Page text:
The first verse of Breakeven features a two bar hocket between two men that is looped through most of the song. Devastatingly, this loop is a little off rhythmically. Not by much, but when you loop it for three minutes, it makes the whole song feel a little unsettling. This part is the foundation for the entire song — except for the chorus, it loops continuously. So getting an excellent take of these two bars should have been a priority for recording this song. If this was the cleanest they could sing it, the part should have been rewritten. It's a very simple idea but is made needlessly complicated by breaking the line up into two voices. It would be easy for one person to sing cleanly, and it would have dramatically improved the track.

Just Haven't Met You Yet is not enjoyable to listen to because the soloist and arrangement are square and hokey.

Next is Watch and See, a song written and soloed by one member of Twisted Measure and arranged by another. The melody and soloist are really great, but the lyrics are weak. The song is about a man eager to reassure his overwhelmed friend with clichés and vague metaphors. The arrangement is built around three beautiful open chords. This is a great starting point, but the entire arrangement is homophonic. There is no texture and no contrast. Pretty melody and pretty chords, but I wish the song had more musical and lyrical substance.

I really want to love Secrets, but the sad truth is that while the chorus is awesome, I can't get over the tasteless "veh neh"s that dominate the track. They are abrasive and prevent me from really enjoying the track. Honestly I would probably love this track if the "veh neh"s were light "doo"s. Or if it was just the chorus like five times.

Inconsistent backs are not a deal breaker because of above average leads, but I can't help feeling disappointed that these talented soloists didn't end up with a better finished product.


Tuning / Blend 4
Energy / Intensity 3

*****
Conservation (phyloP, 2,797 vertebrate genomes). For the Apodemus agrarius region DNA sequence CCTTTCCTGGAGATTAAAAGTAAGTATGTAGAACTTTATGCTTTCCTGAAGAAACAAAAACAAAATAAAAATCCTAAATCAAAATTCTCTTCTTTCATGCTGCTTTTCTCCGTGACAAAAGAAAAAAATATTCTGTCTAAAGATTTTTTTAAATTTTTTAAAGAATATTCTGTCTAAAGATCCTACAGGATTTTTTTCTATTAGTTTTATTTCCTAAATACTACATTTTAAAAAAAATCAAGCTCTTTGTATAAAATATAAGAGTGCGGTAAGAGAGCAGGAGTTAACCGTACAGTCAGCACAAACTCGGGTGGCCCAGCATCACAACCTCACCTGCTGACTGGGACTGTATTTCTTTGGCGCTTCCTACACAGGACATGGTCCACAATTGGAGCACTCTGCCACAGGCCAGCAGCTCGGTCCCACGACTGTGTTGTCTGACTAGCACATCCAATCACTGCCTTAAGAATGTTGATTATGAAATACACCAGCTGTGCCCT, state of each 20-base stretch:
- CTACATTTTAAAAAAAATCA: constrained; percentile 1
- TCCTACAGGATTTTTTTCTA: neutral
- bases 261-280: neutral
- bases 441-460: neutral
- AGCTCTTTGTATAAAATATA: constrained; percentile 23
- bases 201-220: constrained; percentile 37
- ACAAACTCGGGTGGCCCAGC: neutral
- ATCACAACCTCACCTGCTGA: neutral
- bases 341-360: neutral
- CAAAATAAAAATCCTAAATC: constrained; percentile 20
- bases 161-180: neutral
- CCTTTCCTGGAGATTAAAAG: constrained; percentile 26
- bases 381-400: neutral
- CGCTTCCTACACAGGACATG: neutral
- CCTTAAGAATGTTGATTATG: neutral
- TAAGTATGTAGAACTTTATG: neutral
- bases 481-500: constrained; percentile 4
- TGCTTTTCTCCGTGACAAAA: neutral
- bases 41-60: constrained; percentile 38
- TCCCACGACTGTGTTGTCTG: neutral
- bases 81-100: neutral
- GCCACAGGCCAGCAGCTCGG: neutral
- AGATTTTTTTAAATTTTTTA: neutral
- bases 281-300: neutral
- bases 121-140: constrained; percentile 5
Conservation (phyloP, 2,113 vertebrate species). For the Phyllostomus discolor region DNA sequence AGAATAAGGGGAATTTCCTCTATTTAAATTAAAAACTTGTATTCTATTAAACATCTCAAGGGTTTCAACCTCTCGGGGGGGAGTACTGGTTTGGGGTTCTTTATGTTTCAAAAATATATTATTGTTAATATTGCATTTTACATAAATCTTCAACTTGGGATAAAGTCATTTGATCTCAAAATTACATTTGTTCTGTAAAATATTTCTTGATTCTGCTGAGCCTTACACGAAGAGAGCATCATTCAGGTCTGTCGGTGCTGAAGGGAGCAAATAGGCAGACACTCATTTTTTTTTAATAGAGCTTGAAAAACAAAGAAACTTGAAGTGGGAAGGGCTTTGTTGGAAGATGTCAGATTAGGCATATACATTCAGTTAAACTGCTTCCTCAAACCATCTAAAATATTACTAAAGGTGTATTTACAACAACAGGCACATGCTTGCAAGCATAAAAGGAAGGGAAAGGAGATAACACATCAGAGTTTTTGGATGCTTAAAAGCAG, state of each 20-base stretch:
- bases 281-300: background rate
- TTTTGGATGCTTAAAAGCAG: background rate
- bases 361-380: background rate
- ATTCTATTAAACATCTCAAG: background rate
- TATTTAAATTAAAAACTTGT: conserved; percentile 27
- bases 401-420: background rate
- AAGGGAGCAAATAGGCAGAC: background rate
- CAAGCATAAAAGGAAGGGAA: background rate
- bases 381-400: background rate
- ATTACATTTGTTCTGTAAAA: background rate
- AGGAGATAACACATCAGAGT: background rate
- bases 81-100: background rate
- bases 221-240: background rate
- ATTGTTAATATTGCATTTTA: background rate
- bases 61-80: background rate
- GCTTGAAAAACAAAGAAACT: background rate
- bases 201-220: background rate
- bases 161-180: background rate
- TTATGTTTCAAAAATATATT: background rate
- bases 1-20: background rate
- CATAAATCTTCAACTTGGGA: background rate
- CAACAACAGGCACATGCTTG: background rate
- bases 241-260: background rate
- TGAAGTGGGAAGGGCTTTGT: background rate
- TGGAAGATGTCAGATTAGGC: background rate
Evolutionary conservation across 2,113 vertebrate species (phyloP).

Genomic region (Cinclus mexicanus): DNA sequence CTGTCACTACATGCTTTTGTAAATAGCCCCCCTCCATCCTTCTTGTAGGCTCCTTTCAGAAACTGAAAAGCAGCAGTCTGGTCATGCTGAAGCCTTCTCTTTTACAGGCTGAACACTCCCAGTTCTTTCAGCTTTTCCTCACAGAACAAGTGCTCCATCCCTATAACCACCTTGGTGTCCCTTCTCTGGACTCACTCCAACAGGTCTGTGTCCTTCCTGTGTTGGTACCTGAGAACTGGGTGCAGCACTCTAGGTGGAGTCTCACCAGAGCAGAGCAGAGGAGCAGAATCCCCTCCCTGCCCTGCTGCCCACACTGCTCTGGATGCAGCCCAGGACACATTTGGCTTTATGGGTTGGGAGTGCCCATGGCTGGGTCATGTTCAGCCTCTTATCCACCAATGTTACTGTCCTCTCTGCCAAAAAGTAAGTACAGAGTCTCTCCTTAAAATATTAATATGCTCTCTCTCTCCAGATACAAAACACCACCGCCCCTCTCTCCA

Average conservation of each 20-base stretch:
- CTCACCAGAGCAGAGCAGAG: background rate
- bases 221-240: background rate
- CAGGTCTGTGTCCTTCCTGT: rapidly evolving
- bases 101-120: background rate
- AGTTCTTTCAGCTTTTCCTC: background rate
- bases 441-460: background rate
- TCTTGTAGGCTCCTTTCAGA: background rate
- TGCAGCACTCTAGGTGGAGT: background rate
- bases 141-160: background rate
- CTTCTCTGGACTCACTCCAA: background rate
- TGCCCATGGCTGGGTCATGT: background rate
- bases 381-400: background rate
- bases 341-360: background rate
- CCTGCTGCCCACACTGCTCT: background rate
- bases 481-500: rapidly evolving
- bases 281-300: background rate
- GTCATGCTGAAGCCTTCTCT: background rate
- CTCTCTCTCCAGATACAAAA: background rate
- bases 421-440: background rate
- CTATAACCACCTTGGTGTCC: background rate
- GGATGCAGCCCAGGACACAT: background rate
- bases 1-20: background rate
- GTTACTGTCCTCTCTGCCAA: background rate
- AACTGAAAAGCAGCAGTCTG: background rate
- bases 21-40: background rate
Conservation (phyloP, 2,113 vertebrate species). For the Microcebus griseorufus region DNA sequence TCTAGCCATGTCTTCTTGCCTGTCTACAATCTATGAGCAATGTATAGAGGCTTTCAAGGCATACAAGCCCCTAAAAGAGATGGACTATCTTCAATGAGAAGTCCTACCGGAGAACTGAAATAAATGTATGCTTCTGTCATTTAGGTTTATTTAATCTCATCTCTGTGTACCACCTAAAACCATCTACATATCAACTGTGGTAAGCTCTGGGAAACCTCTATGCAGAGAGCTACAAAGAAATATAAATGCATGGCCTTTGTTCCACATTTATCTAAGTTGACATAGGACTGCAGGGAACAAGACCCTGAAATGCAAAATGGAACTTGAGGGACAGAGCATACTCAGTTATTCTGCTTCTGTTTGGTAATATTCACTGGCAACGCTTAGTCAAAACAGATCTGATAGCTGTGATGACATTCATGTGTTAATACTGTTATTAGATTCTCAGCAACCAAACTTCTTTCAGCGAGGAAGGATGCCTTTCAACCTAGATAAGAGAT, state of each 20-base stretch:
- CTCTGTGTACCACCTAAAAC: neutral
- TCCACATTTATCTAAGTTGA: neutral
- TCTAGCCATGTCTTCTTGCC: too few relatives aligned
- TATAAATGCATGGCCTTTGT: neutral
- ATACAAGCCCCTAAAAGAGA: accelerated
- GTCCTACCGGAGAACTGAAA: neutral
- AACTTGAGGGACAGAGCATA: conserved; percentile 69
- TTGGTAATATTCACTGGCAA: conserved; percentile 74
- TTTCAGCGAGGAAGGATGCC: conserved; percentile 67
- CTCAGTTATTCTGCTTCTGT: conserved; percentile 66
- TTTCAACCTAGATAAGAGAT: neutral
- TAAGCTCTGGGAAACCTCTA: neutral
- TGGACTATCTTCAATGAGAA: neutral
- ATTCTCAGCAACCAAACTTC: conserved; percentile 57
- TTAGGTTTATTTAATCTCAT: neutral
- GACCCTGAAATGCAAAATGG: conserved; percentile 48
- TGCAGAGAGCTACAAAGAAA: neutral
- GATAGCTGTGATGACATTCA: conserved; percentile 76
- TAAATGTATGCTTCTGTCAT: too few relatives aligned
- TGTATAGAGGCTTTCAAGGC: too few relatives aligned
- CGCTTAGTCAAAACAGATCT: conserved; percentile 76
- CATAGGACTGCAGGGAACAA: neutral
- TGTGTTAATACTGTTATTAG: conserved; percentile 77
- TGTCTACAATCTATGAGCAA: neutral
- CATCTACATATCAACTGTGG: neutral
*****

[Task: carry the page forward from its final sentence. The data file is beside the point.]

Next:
Innovation / Creativity 3
Soloists 4
Sound / Production 4
Repeat Listenability 4
Tracks
1 Use Somebody 4
2 Breakeven 4
3 The Chain 2
4 Hate on Me 3
5 Just Haven't Met You Yet 2
6 Watch and See 3
7 What Turns You On 5
8 All These Things That I've Done 3
9 Mean 4
10 Secrets 2

Sufferin' Succotash! Such a smorgasbord of syllables. Captured so cleanly and crafted so carefully, it's easy to get caught up in the charisma of Twisted Measure. When you get a spread like And the Rest is Twistory, it can be fruitful to inspect the ingredients for what exactly it is that strikes or doesn't strike your fancy. Shall we?

"VE NE NE, VE NE NE, VE NE!" I was not terribly excited to hear the umpteenth a cappella cover of Use Somebody open this album. Fortunately the mellow "gong gong" verses balance out the harshness of the "VE NE" choruses, and the performance and production are tight enough to make this one of the better covers out there. Strangely, arranger Armour chose to use the same aggressive "VE NE VE NE" to imitate the ominous strings in Secrets that Fiander used for whiny electric guitar in Use Somebody. Except that with all the giddy syllable play, Secrets is anything but ominous. Suffice to say that after these two songs it will be a while before I try another "VE NE" in my soup.

"Ohhhhhh GENT!" The soft "g" (or hard "j") is exquisite in What Turns You On. Sharp enough to accentuate the melody, yet seductive enough to glide along with the powerful performance of soloist Emily Mooney. The same sound makes a more rambunctious appearance in the "jen"s of Mean. "Jen" is by no means a twangy syllable, especially when you try to slide up the "nnnnn", and as a result the song loses its country charm. Instead, Whitaker opts for what Twisted Measure does best and delivers a polyrhythmic pop crowd-pleaser. Smooth or snappy, a serving of "jen" can fit in any number of dishes.

"Ba da ba, da na na": the meat and potatoes of a cappella. It's featured prominently in Breakeven, Just Haven't Met You Yet, and All These Things That I've Done, and stirred in throughout the bass lines of every other track on the album. Usually safe, but applied too thickly (as in Just Haven't Met You Yet) can sound incredibly corny. For these reasons I was glad to hear Armour try out "shen" in his original composition Watch and See. "Ba da"s and "da na"s will probably always find their way into arrangements, but something spicy is necessary to make the arrangement stand out.

I applaud the syllabic experimentation Twisted Measure brings to the table. The group has talented soloists, knows how to use rhythmic complexity, and collaborates well with the producers at Liquid 5th. What Twisted Measure needs is some diversity in its repertoire. Spunky syllables lend some personality to arrangements that have been overplayed on the radio and pasteurized into peppy pop on this album. But take away the creative syllables, as in The Chain and Hate on Me, and all you have are vanilla chord changes. This may not be fine dining, but if you just want something vibrant and nicely packaged to snack on, check out And the Rest is Twistory. Bon appetit!